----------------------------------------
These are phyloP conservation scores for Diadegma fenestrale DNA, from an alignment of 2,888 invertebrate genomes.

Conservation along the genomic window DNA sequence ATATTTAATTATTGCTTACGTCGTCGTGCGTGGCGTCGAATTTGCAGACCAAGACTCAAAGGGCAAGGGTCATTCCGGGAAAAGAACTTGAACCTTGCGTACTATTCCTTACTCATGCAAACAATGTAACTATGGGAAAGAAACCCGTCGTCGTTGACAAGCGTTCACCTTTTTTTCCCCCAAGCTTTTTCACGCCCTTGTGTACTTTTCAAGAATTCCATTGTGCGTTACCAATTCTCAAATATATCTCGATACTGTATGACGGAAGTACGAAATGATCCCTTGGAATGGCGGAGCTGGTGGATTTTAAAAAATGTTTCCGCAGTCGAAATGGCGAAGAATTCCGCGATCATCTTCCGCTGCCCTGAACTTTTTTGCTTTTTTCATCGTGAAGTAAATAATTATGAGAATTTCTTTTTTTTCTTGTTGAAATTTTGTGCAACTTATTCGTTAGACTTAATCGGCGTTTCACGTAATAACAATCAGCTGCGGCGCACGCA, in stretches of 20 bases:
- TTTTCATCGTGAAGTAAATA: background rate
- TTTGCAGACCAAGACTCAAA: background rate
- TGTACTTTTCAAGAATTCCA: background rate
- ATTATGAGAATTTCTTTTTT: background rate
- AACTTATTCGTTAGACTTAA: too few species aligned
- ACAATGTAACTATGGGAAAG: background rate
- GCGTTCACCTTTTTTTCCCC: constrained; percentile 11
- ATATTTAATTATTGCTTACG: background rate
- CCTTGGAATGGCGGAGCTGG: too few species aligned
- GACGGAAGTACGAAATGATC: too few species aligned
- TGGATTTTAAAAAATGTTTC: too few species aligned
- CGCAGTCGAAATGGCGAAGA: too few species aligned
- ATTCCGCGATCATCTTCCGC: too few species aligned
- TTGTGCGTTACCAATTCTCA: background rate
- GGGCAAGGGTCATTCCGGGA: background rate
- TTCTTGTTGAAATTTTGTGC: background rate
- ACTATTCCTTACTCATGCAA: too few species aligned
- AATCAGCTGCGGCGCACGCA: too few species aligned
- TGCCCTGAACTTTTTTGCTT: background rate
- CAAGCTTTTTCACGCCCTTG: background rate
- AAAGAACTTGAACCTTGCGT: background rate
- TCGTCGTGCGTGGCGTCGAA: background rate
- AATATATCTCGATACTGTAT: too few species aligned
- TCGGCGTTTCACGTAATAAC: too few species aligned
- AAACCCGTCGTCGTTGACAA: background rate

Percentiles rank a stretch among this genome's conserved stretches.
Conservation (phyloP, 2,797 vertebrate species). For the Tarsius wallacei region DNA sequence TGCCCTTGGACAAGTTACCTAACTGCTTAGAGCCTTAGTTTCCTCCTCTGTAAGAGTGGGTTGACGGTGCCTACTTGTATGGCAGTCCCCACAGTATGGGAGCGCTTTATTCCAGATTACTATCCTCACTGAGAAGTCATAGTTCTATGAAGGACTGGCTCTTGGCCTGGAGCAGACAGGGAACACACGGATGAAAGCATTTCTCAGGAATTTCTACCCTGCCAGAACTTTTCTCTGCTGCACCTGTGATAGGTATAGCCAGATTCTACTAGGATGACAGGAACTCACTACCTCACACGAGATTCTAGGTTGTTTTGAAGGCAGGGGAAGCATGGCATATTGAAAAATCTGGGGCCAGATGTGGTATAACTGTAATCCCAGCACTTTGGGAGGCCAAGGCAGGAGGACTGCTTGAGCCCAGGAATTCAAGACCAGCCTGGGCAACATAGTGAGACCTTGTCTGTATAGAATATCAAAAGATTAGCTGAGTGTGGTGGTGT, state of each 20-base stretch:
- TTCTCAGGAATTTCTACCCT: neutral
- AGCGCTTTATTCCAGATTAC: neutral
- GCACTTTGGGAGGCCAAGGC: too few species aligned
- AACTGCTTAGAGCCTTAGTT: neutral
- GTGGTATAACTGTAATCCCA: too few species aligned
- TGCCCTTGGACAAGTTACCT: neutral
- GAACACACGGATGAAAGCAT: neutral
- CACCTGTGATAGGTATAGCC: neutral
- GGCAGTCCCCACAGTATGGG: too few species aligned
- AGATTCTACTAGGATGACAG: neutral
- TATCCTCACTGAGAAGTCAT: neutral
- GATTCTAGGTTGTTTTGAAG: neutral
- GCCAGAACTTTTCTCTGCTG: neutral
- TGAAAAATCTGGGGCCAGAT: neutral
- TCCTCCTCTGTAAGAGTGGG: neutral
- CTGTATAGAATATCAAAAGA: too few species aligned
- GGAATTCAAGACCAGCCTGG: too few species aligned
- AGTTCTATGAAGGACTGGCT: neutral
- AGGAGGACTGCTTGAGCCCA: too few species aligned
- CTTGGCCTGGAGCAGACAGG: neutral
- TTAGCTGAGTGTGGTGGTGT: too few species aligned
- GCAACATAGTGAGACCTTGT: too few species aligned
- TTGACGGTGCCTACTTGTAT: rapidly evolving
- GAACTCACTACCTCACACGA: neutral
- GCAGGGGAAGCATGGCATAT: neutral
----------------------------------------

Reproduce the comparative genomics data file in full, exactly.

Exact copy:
These are phyloP conservation scores for Diadegma fenestrale DNA, from an alignment of 2,888 invertebrate genomes.

Conservation along the genomic window DNA sequence ATATTTAATTATTGCTTACGTCGTCGTGCGTGGCGTCGAATTTGCAGACCAAGACTCAAAGGGCAAGGGTCATTCCGGGAAAAGAACTTGAACCTTGCGTACTATTCCTTACTCATGCAAACAATGTAACTATGGGAAAGAAACCCGTCGTCGTTGACAAGCGTTCACCTTTTTTTCCCCCAAGCTTTTTCACGCCCTTGTGTACTTTTCAAGAATTCCATTGTGCGTTACCAATTCTCAAATATATCTCGATACTGTATGACGGAAGTACGAAATGATCCCTTGGAATGGCGGAGCTGGTGGATTTTAAAAAATGTTTCCGCAGTCGAAATGGCGAAGAATTCCGCGATCATCTTCCGCTGCCCTGAACTTTTTTGCTTTTTTCATCGTGAAGTAAATAATTATGAGAATTTCTTTTTTTTCTTGTTGAAATTTTGTGCAACTTATTCGTTAGACTTAATCGGCGTTTCACGTAATAACAATCAGCTGCGGCGCACGCA, in stretches of 20 bases:
- TTTTCATCGTGAAGTAAATA: background rate
- TTTGCAGACCAAGACTCAAA: background rate
- TGTACTTTTCAAGAATTCCA: background rate
- ATTATGAGAATTTCTTTTTT: background rate
- AACTTATTCGTTAGACTTAA: too few species aligned
- ACAATGTAACTATGGGAAAG: background rate
- GCGTTCACCTTTTTTTCCCC: constrained; percentile 11
- ATATTTAATTATTGCTTACG: background rate
- CCTTGGAATGGCGGAGCTGG: too few species aligned
- GACGGAAGTACGAAATGATC: too few species aligned
- TGGATTTTAAAAAATGTTTC: too few species aligned
- CGCAGTCGAAATGGCGAAGA: too few species aligned
- ATTCCGCGATCATCTTCCGC: too few species aligned
- TTGTGCGTTACCAATTCTCA: background rate
- GGGCAAGGGTCATTCCGGGA: background rate
- TTCTTGTTGAAATTTTGTGC: background rate
- ACTATTCCTTACTCATGCAA: too few species aligned
- AATCAGCTGCGGCGCACGCA: too few species aligned
- TGCCCTGAACTTTTTTGCTT: background rate
- CAAGCTTTTTCACGCCCTTG: background rate
- AAAGAACTTGAACCTTGCGT: background rate
- TCGTCGTGCGTGGCGTCGAA: background rate
- AATATATCTCGATACTGTAT: too few species aligned
- TCGGCGTTTCACGTAATAAC: too few species aligned
- AAACCCGTCGTCGTTGACAA: background rate

Percentiles rank a stretch among this genome's conserved stretches.
Conservation (phyloP, 2,797 vertebrate species). For the Tarsius wallacei region DNA sequence TGCCCTTGGACAAGTTACCTAACTGCTTAGAGCCTTAGTTTCCTCCTCTGTAAGAGTGGGTTGACGGTGCCTACTTGTATGGCAGTCCCCACAGTATGGGAGCGCTTTATTCCAGATTACTATCCTCACTGAGAAGTCATAGTTCTATGAAGGACTGGCTCTTGGCCTGGAGCAGACAGGGAACACACGGATGAAAGCATTTCTCAGGAATTTCTACCCTGCCAGAACTTTTCTCTGCTGCACCTGTGATAGGTATAGCCAGATTCTACTAGGATGACAGGAACTCACTACCTCACACGAGATTCTAGGTTGTTTTGAAGGCAGGGGAAGCATGGCATATTGAAAAATCTGGGGCCAGATGTGGTATAACTGTAATCCCAGCACTTTGGGAGGCCAAGGCAGGAGGACTGCTTGAGCCCAGGAATTCAAGACCAGCCTGGGCAACATAGTGAGACCTTGTCTGTATAGAATATCAAAAGATTAGCTGAGTGTGGTGGTGT, state of each 20-base stretch:
- TTCTCAGGAATTTCTACCCT: neutral
- AGCGCTTTATTCCAGATTAC: neutral
- GCACTTTGGGAGGCCAAGGC: too few species aligned
- AACTGCTTAGAGCCTTAGTT: neutral
- GTGGTATAACTGTAATCCCA: too few species aligned
- TGCCCTTGGACAAGTTACCT: neutral
- GAACACACGGATGAAAGCAT: neutral
- CACCTGTGATAGGTATAGCC: neutral
- GGCAGTCCCCACAGTATGGG: too few species aligned
- AGATTCTACTAGGATGACAG: neutral
- TATCCTCACTGAGAAGTCAT: neutral
- GATTCTAGGTTGTTTTGAAG: neutral
- GCCAGAACTTTTCTCTGCTG: neutral
- TGAAAAATCTGGGGCCAGAT: neutral
- TCCTCCTCTGTAAGAGTGGG: neutral
- CTGTATAGAATATCAAAAGA: too few species aligned
- GGAATTCAAGACCAGCCTGG: too few species aligned
- AGTTCTATGAAGGACTGGCT: neutral
- AGGAGGACTGCTTGAGCCCA: too few species aligned
- CTTGGCCTGGAGCAGACAGG: neutral
- TTAGCTGAGTGTGGTGGTGT: too few species aligned
- GCAACATAGTGAGACCTTGT: too few species aligned
- TTGACGGTGCCTACTTGTAT: rapidly evolving
- GAACTCACTACCTCACACGA: neutral
- GCAGGGGAAGCATGGCATAT: neutral